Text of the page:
• ‘However, a star does not have to appear doomed for their death to increase or alter their value.’
    • ‘But all we really see is that the couple was doomed from the get-go.’
    • ‘Failure to satisfy both components dooms the program.’
    • ‘I can tell you, some Republicans privately saying they think this dooms his potential presidential chances in 2008.’
    • ‘I am part of that menacing statistic that essentially dooms love from the very beginning.’
    • ‘Illicit romance dooms the characters, bringing them closer to death and destruction than ever before and cementing their maturity - or lack thereof - permanently.’
    • ‘Querulousness, arrogance and an erratic streak alienated even his closest supporters, dooming his place in history.’
    • ‘Despite being financially doomed from the beginning, the promoters never let the party stop.’
    • ‘Their brief marriage was clearly doomed from the start by her parents' snobbish condescension.’
    • ‘I realize that the relationship is inevitably doomed.’
    • ‘The contact caused a small crack in the wing, allowing hot gas to seep in on re-entry, destroying the wing and dooming the crew.’
    • ‘From my vantage point, I quickly came to the conclusion that bad journalism was dooming the business of Internet content.’
    • ‘Moreover, the way the authorities went about reform helped to doom their efforts.’
    • ‘Though the number of speakers declined again in the 1990s, there is nothing intrinsic in the nature of the language or its circumstances that dooms it.’
    • ‘What made it useful in an earlier world is dooming it in this one.’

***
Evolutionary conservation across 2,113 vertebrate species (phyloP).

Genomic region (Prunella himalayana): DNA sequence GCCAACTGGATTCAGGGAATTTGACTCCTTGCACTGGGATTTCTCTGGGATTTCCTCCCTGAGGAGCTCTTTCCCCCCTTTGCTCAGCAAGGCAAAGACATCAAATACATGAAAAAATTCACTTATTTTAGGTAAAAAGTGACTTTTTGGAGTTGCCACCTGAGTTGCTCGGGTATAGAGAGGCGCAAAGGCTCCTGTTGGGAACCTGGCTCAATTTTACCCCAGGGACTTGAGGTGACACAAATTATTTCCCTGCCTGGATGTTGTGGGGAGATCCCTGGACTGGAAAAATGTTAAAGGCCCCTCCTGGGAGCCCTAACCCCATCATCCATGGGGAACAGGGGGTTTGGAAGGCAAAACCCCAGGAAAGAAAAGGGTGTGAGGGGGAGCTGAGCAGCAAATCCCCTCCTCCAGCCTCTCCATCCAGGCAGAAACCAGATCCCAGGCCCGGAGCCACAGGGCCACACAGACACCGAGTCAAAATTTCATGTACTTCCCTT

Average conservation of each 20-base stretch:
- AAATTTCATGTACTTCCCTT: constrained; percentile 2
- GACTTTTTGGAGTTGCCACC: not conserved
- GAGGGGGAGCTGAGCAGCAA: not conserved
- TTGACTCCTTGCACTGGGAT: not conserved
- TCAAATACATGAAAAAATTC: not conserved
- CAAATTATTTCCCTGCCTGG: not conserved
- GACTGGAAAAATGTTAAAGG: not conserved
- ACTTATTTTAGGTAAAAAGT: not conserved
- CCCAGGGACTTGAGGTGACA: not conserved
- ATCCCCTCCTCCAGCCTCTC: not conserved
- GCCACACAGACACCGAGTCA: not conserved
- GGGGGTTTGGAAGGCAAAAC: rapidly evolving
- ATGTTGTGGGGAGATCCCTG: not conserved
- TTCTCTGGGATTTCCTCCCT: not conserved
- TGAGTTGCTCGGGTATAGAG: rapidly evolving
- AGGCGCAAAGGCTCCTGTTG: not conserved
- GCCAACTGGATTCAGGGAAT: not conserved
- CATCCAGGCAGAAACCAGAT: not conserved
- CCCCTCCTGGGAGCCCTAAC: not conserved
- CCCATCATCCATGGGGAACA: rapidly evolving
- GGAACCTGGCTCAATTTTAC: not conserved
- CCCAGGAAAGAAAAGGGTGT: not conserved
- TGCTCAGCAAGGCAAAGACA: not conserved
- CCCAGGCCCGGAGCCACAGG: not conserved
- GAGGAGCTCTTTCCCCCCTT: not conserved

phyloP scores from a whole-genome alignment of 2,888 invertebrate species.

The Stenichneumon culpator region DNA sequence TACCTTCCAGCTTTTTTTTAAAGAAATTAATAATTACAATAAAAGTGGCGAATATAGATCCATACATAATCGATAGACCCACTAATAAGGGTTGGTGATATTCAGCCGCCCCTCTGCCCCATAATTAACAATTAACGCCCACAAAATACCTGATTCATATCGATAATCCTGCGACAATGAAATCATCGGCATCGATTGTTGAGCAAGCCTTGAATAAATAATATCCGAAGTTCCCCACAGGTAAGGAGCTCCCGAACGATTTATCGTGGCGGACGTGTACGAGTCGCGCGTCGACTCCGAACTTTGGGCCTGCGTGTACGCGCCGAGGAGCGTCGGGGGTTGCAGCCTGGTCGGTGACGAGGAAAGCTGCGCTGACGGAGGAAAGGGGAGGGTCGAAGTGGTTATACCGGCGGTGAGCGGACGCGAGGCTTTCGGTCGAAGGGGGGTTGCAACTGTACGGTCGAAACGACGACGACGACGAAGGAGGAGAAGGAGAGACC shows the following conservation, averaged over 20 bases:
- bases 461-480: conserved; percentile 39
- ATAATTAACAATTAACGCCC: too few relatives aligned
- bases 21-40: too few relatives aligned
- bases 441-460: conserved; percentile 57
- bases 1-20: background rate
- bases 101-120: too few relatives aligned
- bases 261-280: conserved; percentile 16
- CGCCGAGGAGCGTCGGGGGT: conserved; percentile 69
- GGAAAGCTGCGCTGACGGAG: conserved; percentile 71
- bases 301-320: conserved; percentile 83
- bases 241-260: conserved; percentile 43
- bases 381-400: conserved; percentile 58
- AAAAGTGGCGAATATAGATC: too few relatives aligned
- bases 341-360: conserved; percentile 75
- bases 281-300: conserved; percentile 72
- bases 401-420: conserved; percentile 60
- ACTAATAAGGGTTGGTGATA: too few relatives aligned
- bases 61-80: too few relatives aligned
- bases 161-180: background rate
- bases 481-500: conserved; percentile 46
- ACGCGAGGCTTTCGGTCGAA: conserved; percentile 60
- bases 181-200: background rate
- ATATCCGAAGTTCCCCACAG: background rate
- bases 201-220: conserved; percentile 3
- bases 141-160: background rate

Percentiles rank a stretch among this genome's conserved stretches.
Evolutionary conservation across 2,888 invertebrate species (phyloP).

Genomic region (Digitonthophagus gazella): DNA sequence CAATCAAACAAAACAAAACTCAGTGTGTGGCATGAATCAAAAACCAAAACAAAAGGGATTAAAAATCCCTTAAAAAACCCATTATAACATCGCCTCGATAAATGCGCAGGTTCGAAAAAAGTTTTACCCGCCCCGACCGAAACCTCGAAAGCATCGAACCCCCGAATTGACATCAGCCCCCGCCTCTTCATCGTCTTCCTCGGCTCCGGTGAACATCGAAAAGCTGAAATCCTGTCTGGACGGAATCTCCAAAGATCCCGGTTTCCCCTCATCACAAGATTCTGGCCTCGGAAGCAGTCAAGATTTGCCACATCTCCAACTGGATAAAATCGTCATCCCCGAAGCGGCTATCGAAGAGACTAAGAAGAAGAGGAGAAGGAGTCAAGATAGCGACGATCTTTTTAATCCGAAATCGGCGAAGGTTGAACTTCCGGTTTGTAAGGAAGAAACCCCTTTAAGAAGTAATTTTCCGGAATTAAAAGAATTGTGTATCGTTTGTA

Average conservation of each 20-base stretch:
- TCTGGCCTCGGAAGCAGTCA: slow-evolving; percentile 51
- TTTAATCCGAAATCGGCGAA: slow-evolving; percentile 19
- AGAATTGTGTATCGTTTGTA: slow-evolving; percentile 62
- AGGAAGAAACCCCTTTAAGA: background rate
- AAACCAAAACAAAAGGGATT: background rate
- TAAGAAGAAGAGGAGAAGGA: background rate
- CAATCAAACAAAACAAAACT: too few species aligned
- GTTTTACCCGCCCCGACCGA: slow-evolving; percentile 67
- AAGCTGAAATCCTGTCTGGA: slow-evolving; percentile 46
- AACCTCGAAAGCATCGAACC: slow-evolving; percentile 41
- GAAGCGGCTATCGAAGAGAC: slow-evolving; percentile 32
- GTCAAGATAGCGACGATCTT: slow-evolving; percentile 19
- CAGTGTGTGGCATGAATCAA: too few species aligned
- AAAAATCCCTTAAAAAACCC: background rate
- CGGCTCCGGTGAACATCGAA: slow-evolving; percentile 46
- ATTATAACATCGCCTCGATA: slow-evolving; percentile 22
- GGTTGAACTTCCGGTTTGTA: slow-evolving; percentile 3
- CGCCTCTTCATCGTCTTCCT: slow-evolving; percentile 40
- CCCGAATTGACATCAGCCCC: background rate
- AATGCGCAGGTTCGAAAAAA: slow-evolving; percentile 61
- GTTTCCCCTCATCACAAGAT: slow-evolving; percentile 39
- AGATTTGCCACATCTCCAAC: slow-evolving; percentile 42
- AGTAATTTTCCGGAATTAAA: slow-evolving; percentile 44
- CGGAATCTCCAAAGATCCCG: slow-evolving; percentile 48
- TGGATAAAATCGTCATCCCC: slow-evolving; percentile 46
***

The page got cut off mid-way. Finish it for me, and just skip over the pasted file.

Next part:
• ‘But the project was doomed from the very outset.’
    • ‘If she said yes, she was cursed and doomed for eternity.’
    • ‘But no, releasing this wasp out into the cold would doom it for sure, and I'm feeling too much cabin-fever kinship with her.’
    1. 1.1 Cause to have an unfortunate and inescapable outcome:
      ‘her plan was doomed to failure’
      • ‘All we all doomed to repeat the same mistakes as our mothers?’
      • ‘They're firmly locked into delusion, and are doomed to live there forever.’
      • ‘It inevitably dooms itself to calamities that must strike it dead.’
      • ‘Most of these duplicated segments are doomed to oblivion, because any proteins their genes produce are redundant.’
      • ‘When I was doomed to live in despair, he saved me!’
      • ‘Failing to recognize the dark side of humanity dooms us to repeat those failings.’
      • ‘If we don't allow any quality commercial development then the town is doomed to a mediocre fate.’
      • ‘Perhaps the promoter may have been able to do something, but the truth is, it's the lack of venues that are dooming our live acts to cancelling and moving to venues that half the audience can't enter.’
      • ‘He was going only out of a sense of obligation to an already doomed relationship.’
      • ‘Is the field of canine cognition doomed forever to repeat this seemingly endless dispute?’